In surveys that have been done, 95 percent of the drugs that are used to control acute postoperative pain are opioid-based and that’s been done for many years. There is a general movement through the anesthesia and surgical community to what’s known as enhanced recovery after surgery, or ERAS. There are even national organizations that support this. Using multimodal therapy, which is another way of saying opioid sparing approaches, you can enhance recovery, reduce length of stay, and reduce chronic pain. So really, what it comes down to is, what can we do that’s different? We can address acute pain with assessment and measures to preoperatively, intraoperatively, and postoperatively manage people’s pain more aggressively. With respect to who is at risk, I would say that’s important for providers to recognize the well documented groups of individuals, people with certain body habits, lifestyle, habits of smoking, and other premorbid conditions. It’s very important to recognize those factors before the person undergoes treatment, so that the most careful care can be given to preventing those morbidities from complicating their recovery.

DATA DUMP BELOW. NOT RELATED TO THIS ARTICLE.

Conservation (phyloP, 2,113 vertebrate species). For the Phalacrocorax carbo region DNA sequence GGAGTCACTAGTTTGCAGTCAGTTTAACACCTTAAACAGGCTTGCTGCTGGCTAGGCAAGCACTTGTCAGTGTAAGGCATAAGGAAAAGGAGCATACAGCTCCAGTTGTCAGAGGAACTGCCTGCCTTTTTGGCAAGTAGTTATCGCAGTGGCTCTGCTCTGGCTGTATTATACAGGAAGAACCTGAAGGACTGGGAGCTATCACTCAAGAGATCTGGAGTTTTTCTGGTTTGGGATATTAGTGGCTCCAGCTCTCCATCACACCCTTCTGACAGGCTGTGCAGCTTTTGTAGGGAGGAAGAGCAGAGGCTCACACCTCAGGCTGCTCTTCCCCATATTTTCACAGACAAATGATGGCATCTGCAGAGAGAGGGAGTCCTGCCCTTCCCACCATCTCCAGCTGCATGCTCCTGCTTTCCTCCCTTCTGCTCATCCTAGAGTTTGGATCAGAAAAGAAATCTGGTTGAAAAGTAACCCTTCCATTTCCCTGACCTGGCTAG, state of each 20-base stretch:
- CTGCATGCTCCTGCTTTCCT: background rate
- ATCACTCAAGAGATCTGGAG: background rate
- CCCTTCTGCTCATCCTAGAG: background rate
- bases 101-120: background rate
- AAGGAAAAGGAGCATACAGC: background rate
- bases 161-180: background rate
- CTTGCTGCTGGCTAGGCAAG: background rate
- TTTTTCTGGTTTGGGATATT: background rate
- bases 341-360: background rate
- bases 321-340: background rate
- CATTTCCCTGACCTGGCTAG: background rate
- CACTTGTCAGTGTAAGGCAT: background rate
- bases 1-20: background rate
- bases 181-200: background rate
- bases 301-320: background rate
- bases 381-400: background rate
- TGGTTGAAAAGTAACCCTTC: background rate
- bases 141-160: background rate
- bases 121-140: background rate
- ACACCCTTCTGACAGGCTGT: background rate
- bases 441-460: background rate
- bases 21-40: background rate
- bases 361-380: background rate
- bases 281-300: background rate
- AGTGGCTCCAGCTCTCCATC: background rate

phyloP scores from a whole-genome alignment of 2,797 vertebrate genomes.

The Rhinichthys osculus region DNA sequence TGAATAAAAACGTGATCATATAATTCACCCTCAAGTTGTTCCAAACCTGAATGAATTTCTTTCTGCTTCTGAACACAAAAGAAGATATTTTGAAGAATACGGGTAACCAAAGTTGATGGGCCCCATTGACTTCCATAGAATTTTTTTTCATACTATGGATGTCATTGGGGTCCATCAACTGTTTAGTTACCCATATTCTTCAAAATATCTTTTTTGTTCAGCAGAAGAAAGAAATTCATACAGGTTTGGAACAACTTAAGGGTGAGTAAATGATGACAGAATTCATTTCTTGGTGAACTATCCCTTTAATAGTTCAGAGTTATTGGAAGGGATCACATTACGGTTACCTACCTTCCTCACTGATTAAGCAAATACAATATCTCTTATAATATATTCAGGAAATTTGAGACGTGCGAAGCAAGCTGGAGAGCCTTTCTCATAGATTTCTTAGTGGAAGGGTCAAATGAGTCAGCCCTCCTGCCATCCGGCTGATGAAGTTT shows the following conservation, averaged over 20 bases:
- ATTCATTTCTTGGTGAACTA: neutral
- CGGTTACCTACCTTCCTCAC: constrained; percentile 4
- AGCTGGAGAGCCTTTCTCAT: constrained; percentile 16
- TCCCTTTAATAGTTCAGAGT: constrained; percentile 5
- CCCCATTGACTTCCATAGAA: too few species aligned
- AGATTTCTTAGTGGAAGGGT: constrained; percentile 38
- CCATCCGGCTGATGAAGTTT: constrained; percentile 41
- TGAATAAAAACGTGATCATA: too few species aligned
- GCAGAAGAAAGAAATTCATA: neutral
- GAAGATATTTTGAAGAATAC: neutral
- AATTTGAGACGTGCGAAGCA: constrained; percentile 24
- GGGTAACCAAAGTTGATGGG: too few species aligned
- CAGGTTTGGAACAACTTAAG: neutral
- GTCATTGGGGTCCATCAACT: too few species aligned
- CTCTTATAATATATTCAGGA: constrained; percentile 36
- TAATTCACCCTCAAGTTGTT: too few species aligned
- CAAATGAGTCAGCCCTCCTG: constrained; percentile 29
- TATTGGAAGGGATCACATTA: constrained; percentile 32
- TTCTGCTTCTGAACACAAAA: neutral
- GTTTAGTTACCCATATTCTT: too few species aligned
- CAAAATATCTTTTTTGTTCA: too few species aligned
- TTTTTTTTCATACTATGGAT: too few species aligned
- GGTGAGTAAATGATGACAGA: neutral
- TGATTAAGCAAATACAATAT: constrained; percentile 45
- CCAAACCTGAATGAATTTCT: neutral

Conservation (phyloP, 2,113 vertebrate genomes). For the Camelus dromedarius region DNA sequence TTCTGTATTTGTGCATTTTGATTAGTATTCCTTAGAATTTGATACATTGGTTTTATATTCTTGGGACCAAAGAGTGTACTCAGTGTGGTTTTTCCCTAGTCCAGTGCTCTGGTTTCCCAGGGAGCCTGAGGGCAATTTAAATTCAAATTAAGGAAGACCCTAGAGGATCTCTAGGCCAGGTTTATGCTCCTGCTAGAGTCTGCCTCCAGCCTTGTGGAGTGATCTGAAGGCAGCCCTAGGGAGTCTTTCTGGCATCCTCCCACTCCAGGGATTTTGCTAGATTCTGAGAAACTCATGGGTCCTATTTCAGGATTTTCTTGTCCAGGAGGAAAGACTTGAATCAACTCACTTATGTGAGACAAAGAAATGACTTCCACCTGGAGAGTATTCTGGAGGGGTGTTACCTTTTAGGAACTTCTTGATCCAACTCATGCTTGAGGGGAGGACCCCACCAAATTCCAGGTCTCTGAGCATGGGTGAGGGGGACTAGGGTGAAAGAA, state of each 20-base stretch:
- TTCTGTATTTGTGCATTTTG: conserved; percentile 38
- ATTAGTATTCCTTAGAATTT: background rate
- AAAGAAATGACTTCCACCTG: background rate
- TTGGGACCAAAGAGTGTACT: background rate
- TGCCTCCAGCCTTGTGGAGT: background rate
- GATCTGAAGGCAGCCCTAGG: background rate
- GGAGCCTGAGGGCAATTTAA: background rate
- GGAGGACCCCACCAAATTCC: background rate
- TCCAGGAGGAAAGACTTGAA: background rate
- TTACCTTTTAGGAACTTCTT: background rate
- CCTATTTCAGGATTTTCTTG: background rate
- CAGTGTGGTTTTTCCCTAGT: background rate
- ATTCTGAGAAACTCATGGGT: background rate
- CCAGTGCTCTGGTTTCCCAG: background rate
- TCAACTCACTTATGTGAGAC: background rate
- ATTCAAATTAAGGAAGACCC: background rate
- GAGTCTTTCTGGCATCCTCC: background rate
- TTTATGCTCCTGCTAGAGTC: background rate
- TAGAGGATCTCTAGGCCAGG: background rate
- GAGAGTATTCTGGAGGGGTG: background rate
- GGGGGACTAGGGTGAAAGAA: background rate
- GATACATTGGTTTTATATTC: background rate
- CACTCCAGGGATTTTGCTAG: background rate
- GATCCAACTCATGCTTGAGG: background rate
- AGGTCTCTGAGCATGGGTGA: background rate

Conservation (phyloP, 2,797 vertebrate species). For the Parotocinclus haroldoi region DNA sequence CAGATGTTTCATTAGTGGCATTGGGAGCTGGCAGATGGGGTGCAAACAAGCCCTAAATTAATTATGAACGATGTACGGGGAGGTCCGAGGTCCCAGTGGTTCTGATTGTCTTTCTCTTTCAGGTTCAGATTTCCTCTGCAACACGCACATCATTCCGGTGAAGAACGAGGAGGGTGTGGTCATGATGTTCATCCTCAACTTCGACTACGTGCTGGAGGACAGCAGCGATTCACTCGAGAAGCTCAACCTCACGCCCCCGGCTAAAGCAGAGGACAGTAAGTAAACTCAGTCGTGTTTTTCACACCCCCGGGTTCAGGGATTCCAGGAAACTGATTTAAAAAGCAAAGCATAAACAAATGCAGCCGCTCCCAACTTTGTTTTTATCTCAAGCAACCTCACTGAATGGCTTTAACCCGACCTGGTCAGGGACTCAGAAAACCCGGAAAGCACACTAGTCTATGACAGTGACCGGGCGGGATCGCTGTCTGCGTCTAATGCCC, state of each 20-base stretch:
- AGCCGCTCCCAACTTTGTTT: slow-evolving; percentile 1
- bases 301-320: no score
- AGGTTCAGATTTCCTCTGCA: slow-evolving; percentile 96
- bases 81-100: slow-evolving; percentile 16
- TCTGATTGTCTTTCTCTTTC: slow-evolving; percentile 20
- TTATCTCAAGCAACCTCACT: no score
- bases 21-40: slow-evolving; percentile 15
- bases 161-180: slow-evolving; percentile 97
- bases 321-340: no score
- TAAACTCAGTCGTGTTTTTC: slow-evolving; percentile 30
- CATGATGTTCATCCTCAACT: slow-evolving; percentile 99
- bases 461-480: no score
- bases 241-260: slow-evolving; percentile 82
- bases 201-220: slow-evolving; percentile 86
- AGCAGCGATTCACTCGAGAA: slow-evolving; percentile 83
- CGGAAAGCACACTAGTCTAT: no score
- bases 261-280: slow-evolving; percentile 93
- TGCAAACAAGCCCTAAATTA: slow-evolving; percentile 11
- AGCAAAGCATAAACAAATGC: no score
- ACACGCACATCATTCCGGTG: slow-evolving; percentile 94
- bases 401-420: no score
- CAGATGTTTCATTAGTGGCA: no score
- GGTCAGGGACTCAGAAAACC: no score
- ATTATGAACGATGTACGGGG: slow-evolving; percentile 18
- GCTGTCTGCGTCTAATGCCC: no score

What’s very interesting, coming out of Nobel Prize-winning chemistry work is a new understanding of mu receptor activation. It turns out, when the mu receptors are activated, that downstream it can activate a pathway, called the beta-arrestin pathway, which is what’s responsible for most of the side effects, as well as pathways which are responsible for the analgesic effects. And it has been understood for years that G protein signaling agents can allow for a more selective downstream activation of the positive aspects of an opioid while minimizing the activity of the downstream pathways that you would not want to activate. In other words, in plain language, you get the analgesia without activating the beta-arrestin pathway which is where novel analgesics in this class are being developed that might take us to a whole new plateau.